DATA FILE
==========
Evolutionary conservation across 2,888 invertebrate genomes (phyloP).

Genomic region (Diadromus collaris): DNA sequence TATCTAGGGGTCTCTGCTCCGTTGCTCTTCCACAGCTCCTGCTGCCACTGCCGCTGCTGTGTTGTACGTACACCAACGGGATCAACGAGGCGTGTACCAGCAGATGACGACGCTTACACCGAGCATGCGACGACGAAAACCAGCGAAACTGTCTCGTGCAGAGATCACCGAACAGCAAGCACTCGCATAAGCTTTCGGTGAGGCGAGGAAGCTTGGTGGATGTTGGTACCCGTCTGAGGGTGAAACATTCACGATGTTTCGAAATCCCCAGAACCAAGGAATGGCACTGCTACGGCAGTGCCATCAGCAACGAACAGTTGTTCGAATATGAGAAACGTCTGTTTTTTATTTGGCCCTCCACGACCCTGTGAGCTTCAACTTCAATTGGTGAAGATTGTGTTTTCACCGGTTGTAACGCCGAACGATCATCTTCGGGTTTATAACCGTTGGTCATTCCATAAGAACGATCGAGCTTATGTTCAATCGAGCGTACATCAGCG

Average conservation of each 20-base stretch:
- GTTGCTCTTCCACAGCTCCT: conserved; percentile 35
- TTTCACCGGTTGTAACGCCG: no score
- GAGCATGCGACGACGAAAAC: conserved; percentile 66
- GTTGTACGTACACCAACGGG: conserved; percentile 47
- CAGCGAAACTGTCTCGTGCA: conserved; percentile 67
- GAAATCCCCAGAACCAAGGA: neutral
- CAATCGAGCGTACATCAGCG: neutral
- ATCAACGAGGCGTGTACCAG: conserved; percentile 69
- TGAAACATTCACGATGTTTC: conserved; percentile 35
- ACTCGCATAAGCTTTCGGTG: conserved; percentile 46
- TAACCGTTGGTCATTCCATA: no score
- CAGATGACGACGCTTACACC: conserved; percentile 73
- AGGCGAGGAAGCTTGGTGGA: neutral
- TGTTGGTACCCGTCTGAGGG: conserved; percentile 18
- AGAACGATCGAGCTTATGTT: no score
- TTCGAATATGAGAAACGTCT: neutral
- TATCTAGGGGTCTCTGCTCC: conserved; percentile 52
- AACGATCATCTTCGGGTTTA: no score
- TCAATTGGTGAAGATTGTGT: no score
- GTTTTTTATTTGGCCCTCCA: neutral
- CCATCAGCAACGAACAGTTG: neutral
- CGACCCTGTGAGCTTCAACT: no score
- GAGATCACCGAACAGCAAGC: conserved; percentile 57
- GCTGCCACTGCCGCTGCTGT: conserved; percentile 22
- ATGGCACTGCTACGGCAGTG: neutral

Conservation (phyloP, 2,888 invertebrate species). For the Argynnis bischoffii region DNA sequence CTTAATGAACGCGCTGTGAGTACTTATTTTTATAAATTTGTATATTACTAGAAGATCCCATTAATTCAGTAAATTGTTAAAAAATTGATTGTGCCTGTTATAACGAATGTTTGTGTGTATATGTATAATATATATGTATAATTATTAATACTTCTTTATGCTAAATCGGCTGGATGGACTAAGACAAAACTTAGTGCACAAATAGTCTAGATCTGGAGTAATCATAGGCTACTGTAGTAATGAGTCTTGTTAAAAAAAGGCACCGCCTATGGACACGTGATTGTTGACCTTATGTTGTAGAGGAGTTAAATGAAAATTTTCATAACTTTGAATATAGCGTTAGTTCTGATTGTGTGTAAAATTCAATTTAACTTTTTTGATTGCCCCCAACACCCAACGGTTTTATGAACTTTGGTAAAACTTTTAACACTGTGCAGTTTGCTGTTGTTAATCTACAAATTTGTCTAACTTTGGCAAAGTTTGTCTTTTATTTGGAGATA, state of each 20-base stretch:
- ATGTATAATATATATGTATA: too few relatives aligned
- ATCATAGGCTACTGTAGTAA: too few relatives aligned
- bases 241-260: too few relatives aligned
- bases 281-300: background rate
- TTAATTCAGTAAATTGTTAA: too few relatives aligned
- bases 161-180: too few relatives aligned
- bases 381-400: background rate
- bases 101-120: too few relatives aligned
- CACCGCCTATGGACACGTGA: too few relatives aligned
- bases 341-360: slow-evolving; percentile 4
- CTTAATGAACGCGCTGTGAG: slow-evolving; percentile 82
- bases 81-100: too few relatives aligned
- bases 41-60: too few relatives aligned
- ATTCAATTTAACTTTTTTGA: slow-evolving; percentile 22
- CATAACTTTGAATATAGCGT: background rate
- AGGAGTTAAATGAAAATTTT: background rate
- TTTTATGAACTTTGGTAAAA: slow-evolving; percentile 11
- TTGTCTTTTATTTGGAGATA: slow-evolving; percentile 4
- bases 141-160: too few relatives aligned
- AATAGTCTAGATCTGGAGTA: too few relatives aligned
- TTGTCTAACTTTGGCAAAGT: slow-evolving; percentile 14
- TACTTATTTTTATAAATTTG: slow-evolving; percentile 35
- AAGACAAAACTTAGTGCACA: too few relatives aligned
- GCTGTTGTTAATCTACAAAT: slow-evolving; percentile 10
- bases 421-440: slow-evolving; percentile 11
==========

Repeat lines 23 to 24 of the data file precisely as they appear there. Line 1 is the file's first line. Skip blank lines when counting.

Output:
- GTTTTTTATTTGGCCCTCCA: neutral
- CCATCAGCAACGAACAGTTG: neutral